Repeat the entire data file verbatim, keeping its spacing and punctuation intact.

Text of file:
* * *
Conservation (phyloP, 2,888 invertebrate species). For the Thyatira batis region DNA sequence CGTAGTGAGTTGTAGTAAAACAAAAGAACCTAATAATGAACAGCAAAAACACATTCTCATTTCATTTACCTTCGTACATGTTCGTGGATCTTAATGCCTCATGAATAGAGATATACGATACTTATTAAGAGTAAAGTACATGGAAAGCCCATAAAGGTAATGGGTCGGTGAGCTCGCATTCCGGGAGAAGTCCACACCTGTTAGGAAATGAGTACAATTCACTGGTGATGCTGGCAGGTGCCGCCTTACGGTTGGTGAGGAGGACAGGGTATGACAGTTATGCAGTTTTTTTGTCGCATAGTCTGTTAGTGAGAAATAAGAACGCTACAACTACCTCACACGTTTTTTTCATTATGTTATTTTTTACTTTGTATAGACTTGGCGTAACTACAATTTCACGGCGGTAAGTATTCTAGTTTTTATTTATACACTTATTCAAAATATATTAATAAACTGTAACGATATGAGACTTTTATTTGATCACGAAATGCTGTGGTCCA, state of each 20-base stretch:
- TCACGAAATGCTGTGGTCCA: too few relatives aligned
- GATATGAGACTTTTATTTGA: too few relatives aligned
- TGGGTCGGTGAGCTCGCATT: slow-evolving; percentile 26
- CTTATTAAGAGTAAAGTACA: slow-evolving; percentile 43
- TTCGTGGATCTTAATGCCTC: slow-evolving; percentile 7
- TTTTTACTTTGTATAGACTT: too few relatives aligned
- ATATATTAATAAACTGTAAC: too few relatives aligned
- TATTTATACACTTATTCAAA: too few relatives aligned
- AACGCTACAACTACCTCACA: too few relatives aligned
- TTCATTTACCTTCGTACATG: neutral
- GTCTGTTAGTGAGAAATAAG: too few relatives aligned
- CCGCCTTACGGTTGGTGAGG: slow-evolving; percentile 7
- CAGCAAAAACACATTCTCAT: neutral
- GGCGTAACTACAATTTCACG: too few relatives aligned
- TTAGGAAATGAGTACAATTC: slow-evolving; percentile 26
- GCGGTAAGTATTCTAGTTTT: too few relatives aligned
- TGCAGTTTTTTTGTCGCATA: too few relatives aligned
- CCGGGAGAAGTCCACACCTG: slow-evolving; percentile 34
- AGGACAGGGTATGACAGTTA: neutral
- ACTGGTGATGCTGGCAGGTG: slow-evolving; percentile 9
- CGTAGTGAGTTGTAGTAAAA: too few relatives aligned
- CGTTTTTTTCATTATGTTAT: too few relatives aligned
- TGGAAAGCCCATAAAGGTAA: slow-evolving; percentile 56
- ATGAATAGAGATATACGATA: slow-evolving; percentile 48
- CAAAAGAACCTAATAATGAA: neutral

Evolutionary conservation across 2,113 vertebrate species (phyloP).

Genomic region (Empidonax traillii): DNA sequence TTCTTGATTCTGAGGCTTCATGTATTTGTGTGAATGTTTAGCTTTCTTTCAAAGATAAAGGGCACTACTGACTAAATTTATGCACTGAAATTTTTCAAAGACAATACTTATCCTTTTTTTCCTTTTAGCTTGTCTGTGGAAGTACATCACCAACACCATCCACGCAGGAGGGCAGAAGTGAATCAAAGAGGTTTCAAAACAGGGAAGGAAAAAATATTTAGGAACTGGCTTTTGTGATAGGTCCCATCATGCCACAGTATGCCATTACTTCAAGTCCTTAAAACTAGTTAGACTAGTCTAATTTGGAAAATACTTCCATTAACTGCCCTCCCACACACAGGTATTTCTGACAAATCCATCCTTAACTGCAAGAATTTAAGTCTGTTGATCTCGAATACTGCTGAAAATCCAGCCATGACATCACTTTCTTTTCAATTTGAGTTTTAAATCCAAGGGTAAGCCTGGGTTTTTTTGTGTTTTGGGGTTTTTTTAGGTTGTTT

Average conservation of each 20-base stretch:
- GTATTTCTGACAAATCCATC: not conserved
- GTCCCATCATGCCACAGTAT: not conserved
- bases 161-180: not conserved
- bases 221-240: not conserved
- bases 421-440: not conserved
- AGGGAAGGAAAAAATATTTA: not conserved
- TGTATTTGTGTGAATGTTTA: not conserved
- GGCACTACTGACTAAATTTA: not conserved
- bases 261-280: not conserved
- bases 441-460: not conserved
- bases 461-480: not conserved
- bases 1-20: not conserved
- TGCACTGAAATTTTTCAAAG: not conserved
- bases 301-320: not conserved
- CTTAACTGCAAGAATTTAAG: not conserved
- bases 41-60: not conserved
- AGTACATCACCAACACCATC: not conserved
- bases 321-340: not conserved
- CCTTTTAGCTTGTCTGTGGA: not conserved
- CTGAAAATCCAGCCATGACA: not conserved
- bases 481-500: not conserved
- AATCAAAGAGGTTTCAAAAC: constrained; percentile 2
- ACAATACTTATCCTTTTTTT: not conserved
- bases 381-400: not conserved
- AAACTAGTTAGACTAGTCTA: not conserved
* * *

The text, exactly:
Conservation (phyloP, 2,888 invertebrate species). For the Thyatira batis region DNA sequence CGTAGTGAGTTGTAGTAAAACAAAAGAACCTAATAATGAACAGCAAAAACACATTCTCATTTCATTTACCTTCGTACATGTTCGTGGATCTTAATGCCTCATGAATAGAGATATACGATACTTATTAAGAGTAAAGTACATGGAAAGCCCATAAAGGTAATGGGTCGGTGAGCTCGCATTCCGGGAGAAGTCCACACCTGTTAGGAAATGAGTACAATTCACTGGTGATGCTGGCAGGTGCCGCCTTACGGTTGGTGAGGAGGACAGGGTATGACAGTTATGCAGTTTTTTTGTCGCATAGTCTGTTAGTGAGAAATAAGAACGCTACAACTACCTCACACGTTTTTTTCATTATGTTATTTTTTACTTTGTATAGACTTGGCGTAACTACAATTTCACGGCGGTAAGTATTCTAGTTTTTATTTATACACTTATTCAAAATATATTAATAAACTGTAACGATATGAGACTTTTATTTGATCACGAAATGCTGTGGTCCA, state of each 20-base stretch:
- TCACGAAATGCTGTGGTCCA: too few relatives aligned
- GATATGAGACTTTTATTTGA: too few relatives aligned
- TGGGTCGGTGAGCTCGCATT: slow-evolving; percentile 26
- CTTATTAAGAGTAAAGTACA: slow-evolving; percentile 43
- TTCGTGGATCTTAATGCCTC: slow-evolving; percentile 7
- TTTTTACTTTGTATAGACTT: too few relatives aligned
- ATATATTAATAAACTGTAAC: too few relatives aligned
- TATTTATACACTTATTCAAA: too few relatives aligned
- AACGCTACAACTACCTCACA: too few relatives aligned
- TTCATTTACCTTCGTACATG: neutral
- GTCTGTTAGTGAGAAATAAG: too few relatives aligned
- CCGCCTTACGGTTGGTGAGG: slow-evolving; percentile 7
- CAGCAAAAACACATTCTCAT: neutral
- GGCGTAACTACAATTTCACG: too few relatives aligned
- TTAGGAAATGAGTACAATTC: slow-evolving; percentile 26
- GCGGTAAGTATTCTAGTTTT: too few relatives aligned
- TGCAGTTTTTTTGTCGCATA: too few relatives aligned
- CCGGGAGAAGTCCACACCTG: slow-evolving; percentile 34
- AGGACAGGGTATGACAGTTA: neutral
- ACTGGTGATGCTGGCAGGTG: slow-evolving; percentile 9
- CGTAGTGAGTTGTAGTAAAA: too few relatives aligned
- CGTTTTTTTCATTATGTTAT: too few relatives aligned
- TGGAAAGCCCATAAAGGTAA: slow-evolving; percentile 56
- ATGAATAGAGATATACGATA: slow-evolving; percentile 48
- CAAAAGAACCTAATAATGAA: neutral

Evolutionary conservation across 2,113 vertebrate species (phyloP).

Genomic region (Empidonax traillii): DNA sequence TTCTTGATTCTGAGGCTTCATGTATTTGTGTGAATGTTTAGCTTTCTTTCAAAGATAAAGGGCACTACTGACTAAATTTATGCACTGAAATTTTTCAAAGACAATACTTATCCTTTTTTTCCTTTTAGCTTGTCTGTGGAAGTACATCACCAACACCATCCACGCAGGAGGGCAGAAGTGAATCAAAGAGGTTTCAAAACAGGGAAGGAAAAAATATTTAGGAACTGGCTTTTGTGATAGGTCCCATCATGCCACAGTATGCCATTACTTCAAGTCCTTAAAACTAGTTAGACTAGTCTAATTTGGAAAATACTTCCATTAACTGCCCTCCCACACACAGGTATTTCTGACAAATCCATCCTTAACTGCAAGAATTTAAGTCTGTTGATCTCGAATACTGCTGAAAATCCAGCCATGACATCACTTTCTTTTCAATTTGAGTTTTAAATCCAAGGGTAAGCCTGGGTTTTTTTGTGTTTTGGGGTTTTTTTAGGTTGTTT

Average conservation of each 20-base stretch:
- GTATTTCTGACAAATCCATC: not conserved
- GTCCCATCATGCCACAGTAT: not conserved
- bases 161-180: not conserved
- bases 221-240: not conserved
- bases 421-440: not conserved
- AGGGAAGGAAAAAATATTTA: not conserved
- TGTATTTGTGTGAATGTTTA: not conserved
- GGCACTACTGACTAAATTTA: not conserved
- bases 261-280: not conserved
- bases 441-460: not conserved
- bases 461-480: not conserved
- bases 1-20: not conserved
- TGCACTGAAATTTTTCAAAG: not conserved
- bases 301-320: not conserved
- CTTAACTGCAAGAATTTAAG: not conserved
- bases 41-60: not conserved
- AGTACATCACCAACACCATC: not conserved
- bases 321-340: not conserved
- CCTTTTAGCTTGTCTGTGGA: not conserved
- CTGAAAATCCAGCCATGACA: not conserved
- bases 481-500: not conserved
- AATCAAAGAGGTTTCAAAAC: constrained; percentile 2
- ACAATACTTATCCTTTTTTT: not conserved
- bases 381-400: not conserved
- AAACTAGTTAGACTAGTCTA: not conserved